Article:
River Forest High School District 200 recently agreed to settle a discrimination lawsuit with a former baseball coach, Chris Ledbetter.
Chris Ledbetter, a physical education teacher in the River Forest High School District 200, recently agreed to settle an employment discrimination case he filed against Oak Park and the school district back in December 2019. The suit was filed in Cook County Circuit Court but in February it was removed to U.S. District Court. The recent settlement was agreed to during a June 10 hearing, presided over by Judge Joan A. Lefkow.
In addition to naming the school as a defendant, Ledbetter’s suit also named Athletic Director John Stelzer, and the school’s former principal, Nathan Rouse, as defendants. According to Thomas Cronin, Ledbetter’s attorney, the lawsuit originally sought damages in excess of $50,000 from the school district after he alleged his rights under the Americans with Disabilities Act were violated. It turns out, Ledbetter is a recovering addict, something he believes was the reason why he was “removed OPRF’s varsity baseball head coach after 17 years.”
According to court documents, Ledbetter claimed he had been “sober since 2017 after completing a treatment program to assist him with his dependency issues.” While he was completing treatment, OPRF “appointed an interim baseball head coach while he took a leave of absence.” About a month after returning from the treatment program, Ledbetter was leading summer workouts when “OPRF prepared and offered a renewed contract for Ledbetter to serve as Head Varsity Boys Baseball Coach for the 2017-18 season in late July of 2017.”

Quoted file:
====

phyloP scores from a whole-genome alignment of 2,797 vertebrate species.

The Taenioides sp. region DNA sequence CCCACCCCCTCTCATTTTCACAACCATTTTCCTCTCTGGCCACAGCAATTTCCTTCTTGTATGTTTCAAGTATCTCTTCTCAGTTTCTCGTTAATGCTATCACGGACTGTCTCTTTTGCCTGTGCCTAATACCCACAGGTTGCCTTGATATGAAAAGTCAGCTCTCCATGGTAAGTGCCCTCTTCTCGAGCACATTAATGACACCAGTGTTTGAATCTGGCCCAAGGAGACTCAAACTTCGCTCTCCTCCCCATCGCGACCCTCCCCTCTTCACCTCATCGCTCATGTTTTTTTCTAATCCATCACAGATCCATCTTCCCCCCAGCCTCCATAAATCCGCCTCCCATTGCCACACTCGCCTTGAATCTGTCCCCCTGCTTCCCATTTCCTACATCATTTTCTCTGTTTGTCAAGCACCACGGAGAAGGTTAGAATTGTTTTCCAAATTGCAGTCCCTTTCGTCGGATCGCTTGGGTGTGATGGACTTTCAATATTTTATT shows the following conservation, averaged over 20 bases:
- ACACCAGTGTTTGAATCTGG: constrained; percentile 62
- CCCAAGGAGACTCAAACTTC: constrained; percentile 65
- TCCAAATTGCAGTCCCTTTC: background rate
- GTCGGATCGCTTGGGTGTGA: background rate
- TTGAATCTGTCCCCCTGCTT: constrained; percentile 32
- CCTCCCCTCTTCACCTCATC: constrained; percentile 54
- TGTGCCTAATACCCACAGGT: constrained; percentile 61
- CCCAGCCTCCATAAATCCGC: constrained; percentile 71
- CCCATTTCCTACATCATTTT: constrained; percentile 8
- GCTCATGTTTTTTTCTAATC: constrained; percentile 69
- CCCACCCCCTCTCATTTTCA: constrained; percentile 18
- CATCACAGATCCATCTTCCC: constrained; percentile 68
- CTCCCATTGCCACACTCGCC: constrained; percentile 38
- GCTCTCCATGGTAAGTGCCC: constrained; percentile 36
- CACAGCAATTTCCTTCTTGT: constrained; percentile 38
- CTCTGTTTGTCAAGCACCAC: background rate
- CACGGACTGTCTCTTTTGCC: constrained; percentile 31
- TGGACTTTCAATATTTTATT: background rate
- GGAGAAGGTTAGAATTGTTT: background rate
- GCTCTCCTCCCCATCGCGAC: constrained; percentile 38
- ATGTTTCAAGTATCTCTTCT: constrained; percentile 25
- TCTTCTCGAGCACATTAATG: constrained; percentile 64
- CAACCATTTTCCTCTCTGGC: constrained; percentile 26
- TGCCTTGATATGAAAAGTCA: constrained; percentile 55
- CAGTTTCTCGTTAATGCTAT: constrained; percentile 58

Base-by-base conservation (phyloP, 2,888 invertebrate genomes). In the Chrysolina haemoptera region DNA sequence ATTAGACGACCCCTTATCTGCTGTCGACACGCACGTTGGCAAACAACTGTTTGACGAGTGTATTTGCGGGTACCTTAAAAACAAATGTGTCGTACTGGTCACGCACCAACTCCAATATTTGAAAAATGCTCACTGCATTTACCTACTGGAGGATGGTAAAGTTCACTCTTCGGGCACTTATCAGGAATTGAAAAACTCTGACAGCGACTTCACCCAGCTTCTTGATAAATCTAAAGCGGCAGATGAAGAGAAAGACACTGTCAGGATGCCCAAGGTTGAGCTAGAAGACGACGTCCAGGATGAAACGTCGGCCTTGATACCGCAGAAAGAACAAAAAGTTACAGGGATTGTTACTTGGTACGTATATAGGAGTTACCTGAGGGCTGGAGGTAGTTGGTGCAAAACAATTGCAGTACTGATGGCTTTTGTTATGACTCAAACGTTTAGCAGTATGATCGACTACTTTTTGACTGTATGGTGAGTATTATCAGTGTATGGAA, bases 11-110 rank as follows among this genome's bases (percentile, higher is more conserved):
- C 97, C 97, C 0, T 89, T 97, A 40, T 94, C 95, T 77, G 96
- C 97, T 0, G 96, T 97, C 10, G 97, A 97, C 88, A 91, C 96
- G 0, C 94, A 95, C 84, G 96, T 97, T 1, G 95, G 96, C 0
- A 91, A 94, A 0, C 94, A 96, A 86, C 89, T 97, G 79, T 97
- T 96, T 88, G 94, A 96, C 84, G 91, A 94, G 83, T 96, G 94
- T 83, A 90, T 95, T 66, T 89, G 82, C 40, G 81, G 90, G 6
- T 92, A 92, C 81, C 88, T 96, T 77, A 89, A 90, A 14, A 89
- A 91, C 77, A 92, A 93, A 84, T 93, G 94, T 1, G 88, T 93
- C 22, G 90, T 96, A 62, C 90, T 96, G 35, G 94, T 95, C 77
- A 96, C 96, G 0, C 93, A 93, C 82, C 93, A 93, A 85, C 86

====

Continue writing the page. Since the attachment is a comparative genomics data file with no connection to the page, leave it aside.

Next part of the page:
However, during the litigation process, the school denied the contract even existed. Additionally, both Rouse and Stelzer allegedly “required Ledbetter to apologize to the athletic department, his colleagues, coaches and assistants.” On top of that, on one occasion when he took a few days off for the flu, OPRF began asking him questions about his “movements during the school day,” and his colleagues were even “asked if he had engaged in illegal drug use.” The following week, when he returned from recovering from the flu, he was placed on administrative leave and was “required to take an immediate drug test.” Even though he claimed he passed the drug test, he “was told to resign before the results were in.”
As a result, he allegedly suffered “substantial damages as the result of Rouse and Stelzer’s unlawful actions, including the loss of his job as Head Varsity coach and the loss of other ancillary jobs, damage to his reputation, substantial economic loss, severe emotional distress, and other physical and mental injuries,” according to his suit.
Before the recent agreement, Stelzer and Rouse pushed back against the allegations and argued, “as individual defendants, that the ADA does not allow for liability against individuals who are not ’employers’ as defined by the act.” The added that “employers are defined by the ADA as a person engaged in an industry affecting commerce who has 15 or more employees … and any ‘agent’ of such person, which, they argue, would clear them of Ledbetter’s claims that they violated the ADA.”